Wednesday, May 23, 2012


5 - Red, White, and Black & Blue

            When the sun broke over Hillfield on the morning of September 1, 1779, the town was prepared to greet Colonel Tye and the Black Brigade. Joshua Murray, fermenting in Old Testament zealotry, had press-ganged Hillfield's younger, sprier boys into serving as lookouts, shaming them for their masturbatory decadences. He proceeded to plant various weapons on the premises and outfit the town with all manner of makeshift booby traps. Murray spoke little, contenting himself to quietly singing Irish folk songs with hostile lyrics lifted from the Bible. Allegedly he slept with his eyes open.
            At 8:47 AM on September 5, the thirteen-year old son of a weaver ran into town, crying that the Black Brigade was less than a mile away. Murray ordered the townsfolk to go about their normal activities until Tye arrived, but according to Filman Hazelworth's diary, Murray's shrill barking emphasized his brogue, and someone had to ask him to repeat himself. He did and promptly disappeared into the nearby Meeker's Inn.
            Tye and the Black Brigade rode into town just after 9:00 AM, and the entirety of Hillfield's citizen body gathered in the town square to present themselves to Tye. Included in the assembly were Hillfield's slaves. Tye took one look and started shaking his head with insincere disappointment. He ordered a gallows constructed and a man identified as Amos Longtickle strung up. As his men made quick time of the gallows' construction, the Hillfieldians looked on, unsure of how to proceed without Murray's instruction.
            With the gallows erected and the noose around Amos Longtickle's neck, Tye addressed the petrified townsfolk. "This is why your nation will prove stillborn," he proclaimed. "A whipped animal will work for so long before baring its teeth." Tye raised his hand, ready to order Longtickle's hanging, when a dagger whistled through the rope. It landed in the mud as Longtickle dropped to the ground. The Black Brigade immediately drew their muskets, their heads turning every which way, their horses excited and ready to take off. Only Colonel Tye maintained his poise.
            Joshua Murray's voice rang from the second-story balcony of Meeker's Inn. "Colonel Tye! I defy you, you traitorous namesake of a pagan despot!"
            Tye remained still and unimpressed. "Does the innocent betray the penitentiary when he escapes, Mr. Murray?"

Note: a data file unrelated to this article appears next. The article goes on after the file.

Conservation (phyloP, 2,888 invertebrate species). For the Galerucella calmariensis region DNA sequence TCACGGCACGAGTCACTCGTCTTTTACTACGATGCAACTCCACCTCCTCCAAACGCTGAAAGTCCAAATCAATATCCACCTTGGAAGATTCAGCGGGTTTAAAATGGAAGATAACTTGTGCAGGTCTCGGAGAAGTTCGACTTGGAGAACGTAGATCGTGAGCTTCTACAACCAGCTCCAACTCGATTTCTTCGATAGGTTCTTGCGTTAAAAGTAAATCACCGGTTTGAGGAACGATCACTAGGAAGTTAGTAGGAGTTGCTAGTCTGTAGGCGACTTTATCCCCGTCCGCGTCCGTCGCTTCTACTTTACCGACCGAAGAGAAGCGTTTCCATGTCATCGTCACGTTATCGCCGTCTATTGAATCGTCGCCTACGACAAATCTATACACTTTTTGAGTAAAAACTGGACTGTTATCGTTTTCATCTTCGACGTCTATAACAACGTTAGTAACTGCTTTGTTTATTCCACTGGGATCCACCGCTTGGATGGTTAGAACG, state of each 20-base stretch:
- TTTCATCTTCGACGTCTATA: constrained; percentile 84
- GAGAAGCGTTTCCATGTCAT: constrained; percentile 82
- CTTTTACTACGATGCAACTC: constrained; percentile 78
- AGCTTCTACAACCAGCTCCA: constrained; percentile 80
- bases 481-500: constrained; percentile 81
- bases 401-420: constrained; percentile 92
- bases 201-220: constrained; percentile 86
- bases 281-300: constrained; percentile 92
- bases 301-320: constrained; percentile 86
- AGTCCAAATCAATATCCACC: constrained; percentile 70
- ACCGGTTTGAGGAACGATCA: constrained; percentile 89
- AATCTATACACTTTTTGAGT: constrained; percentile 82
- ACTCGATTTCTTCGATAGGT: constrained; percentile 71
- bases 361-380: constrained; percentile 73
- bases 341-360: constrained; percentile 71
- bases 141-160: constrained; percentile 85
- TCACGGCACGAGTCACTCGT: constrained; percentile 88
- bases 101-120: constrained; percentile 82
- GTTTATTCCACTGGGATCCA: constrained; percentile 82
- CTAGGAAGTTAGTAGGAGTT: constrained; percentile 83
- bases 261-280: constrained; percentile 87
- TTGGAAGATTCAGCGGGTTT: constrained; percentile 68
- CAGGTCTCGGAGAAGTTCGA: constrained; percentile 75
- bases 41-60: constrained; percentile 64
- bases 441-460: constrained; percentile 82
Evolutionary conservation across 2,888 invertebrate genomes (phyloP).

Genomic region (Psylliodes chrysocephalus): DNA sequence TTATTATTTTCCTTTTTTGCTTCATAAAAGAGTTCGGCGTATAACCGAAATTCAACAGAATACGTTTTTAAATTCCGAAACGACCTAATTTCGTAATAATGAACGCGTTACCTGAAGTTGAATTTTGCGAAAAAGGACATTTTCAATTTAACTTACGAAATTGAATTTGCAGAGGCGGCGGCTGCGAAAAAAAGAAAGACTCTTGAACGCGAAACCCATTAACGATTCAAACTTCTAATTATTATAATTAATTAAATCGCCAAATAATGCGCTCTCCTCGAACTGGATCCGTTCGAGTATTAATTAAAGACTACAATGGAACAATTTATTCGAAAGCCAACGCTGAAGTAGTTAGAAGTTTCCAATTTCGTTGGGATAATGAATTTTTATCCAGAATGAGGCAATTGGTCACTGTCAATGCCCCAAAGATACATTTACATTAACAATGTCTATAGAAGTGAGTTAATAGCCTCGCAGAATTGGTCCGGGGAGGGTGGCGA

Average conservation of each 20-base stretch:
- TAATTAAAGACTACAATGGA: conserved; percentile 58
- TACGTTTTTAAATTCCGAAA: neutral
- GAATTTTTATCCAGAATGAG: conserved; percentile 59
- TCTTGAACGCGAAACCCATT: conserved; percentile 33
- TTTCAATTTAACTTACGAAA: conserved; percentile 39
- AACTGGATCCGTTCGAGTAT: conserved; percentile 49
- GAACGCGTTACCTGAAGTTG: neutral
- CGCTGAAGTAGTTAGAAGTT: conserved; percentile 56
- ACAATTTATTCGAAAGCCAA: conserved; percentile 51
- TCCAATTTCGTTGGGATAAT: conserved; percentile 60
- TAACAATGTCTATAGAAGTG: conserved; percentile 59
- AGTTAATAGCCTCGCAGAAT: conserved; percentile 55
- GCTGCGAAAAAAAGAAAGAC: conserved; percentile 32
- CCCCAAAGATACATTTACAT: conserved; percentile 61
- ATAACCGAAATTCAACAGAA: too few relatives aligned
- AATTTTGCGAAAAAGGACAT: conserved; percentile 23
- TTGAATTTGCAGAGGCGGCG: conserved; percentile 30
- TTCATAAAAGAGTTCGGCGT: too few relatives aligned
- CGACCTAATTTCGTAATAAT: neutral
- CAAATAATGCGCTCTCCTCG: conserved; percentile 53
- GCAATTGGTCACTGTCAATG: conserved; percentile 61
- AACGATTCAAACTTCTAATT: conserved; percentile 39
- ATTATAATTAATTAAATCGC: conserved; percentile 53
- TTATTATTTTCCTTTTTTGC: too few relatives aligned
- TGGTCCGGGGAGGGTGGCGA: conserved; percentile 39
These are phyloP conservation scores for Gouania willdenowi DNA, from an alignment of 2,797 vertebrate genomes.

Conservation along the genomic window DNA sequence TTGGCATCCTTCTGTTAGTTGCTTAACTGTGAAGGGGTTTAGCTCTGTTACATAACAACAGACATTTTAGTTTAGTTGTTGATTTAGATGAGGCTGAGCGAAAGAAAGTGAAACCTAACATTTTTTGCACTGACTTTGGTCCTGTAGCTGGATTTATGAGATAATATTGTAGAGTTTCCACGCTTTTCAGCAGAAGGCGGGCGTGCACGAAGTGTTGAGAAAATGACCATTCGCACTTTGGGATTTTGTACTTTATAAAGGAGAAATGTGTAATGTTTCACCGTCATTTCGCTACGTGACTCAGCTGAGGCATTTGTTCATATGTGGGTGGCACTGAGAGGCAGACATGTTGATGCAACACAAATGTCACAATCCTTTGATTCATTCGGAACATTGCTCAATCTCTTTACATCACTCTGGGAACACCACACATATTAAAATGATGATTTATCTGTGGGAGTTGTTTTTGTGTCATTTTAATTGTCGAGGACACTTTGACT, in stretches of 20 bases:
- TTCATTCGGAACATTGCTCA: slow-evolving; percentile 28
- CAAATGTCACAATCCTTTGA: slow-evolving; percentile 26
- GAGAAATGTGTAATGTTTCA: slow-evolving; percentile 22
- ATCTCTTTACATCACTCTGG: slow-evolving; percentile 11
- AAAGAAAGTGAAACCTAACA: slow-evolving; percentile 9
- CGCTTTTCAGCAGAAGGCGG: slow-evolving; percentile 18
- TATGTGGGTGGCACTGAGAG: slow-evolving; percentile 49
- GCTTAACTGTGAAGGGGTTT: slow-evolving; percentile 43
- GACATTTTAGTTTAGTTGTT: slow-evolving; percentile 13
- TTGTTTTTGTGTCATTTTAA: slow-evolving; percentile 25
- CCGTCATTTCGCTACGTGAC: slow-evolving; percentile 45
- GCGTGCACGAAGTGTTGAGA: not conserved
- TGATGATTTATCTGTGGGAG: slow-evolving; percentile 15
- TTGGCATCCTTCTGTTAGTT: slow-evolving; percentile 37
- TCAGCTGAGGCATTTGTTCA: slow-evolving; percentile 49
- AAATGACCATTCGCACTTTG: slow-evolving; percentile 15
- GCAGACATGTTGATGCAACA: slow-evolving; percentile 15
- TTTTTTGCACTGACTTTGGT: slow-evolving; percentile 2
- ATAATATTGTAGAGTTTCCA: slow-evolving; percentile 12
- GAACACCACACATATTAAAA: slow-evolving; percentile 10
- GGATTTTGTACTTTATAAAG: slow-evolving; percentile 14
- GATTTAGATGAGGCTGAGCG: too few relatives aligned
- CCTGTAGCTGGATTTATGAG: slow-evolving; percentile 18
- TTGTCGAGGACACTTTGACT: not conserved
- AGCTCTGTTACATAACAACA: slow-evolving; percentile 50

" 'The wise store up knowledge, but the mouth of a fool invites ruin.' Proverbs 10:14."
            "Please interpret, pastor."
            "It means, 'Fuck your twisted darkie logic.' "
            Murray drew two muskets, fired, and threw himself backwards through the balcony's glass doors.
            Hazelworth described what followed in his diary:

We ran for sanctuary as the negro brigade reared their horses and gave chase. Tye directed two of his mercenaries to dismount and pursue Murray into the inn while another guarded the exit to the back. Shots rang from inside the inn, followed by another and the neighing of a horse from behind the inn. A moment later the Irishman sprinted from behind the inn, whooping like an Indian and confusing both us and the negros. Murray proceeded to lead Tye and his barbarians throughout the town, killing them one at a time with musket, saber, pitchfork, or improvised cudgel. When trapped Murray displayed no fear at diving through glass, wood, or thicket in escape. Even when a black succeeded in wounding the Irishman with a musket shot or saber slash, Murray exacted judgment on the animal and continued to his next target. He succeeded in scalding one of the Brigade with hot stew and bludgeoned another with a slaughtered pig.

            Eventually only Colonel Tye remained alive, but when Murray dropped from a tree, Tye crippled him with a well-placed shot to the right leg. He netted Murray from atop his horse, but as he rode toward his hobbled quarry, Murray produced another musket and fired into the knee of Tye's horse. Tye fell and Murray, drawing a dagger, rushed to cut the Colonel's throat. Tye was quick to draw his own musket and pressed it to Murray's head just as the Irishman's blade met the black commander's Adam's Apple.
              What followed can only be surmised through speculation. Tye and Murray spoke to one another, but their words have not been recorded. The witnesses were likely too far away to hear, but we know that they did watch several minutes of conversation followed by a period that saw Tye and Murray each mutilate himself in turn. It is believed that, however the issue was arrived at, each man sought to prove to the other that he was more willing to endure pain and eventual death for his respective cause, for the stand-off climaxed with Murray holding Tye's musket to his own head and Tye holding Murray's dagger to his own throat.
            We don't know how the two settled the conflict, but both exchanged their weapons and walked away from one another, leaving the town in peace but perplexed. Admittedly this makes for an enigmatic and unsatisfying end to the episode, at least as it pertains to Hillfieldology. Tye would eventually prove the victor, killing Murray the following year in Monmouth County. But the two combatants engendered a distrust of both blacks and Irish that resulted in the immediate abolition of slavery in Hillfield and a great deal of strife-ridden absurdity in the years to come.

Hillfield & the New Constitution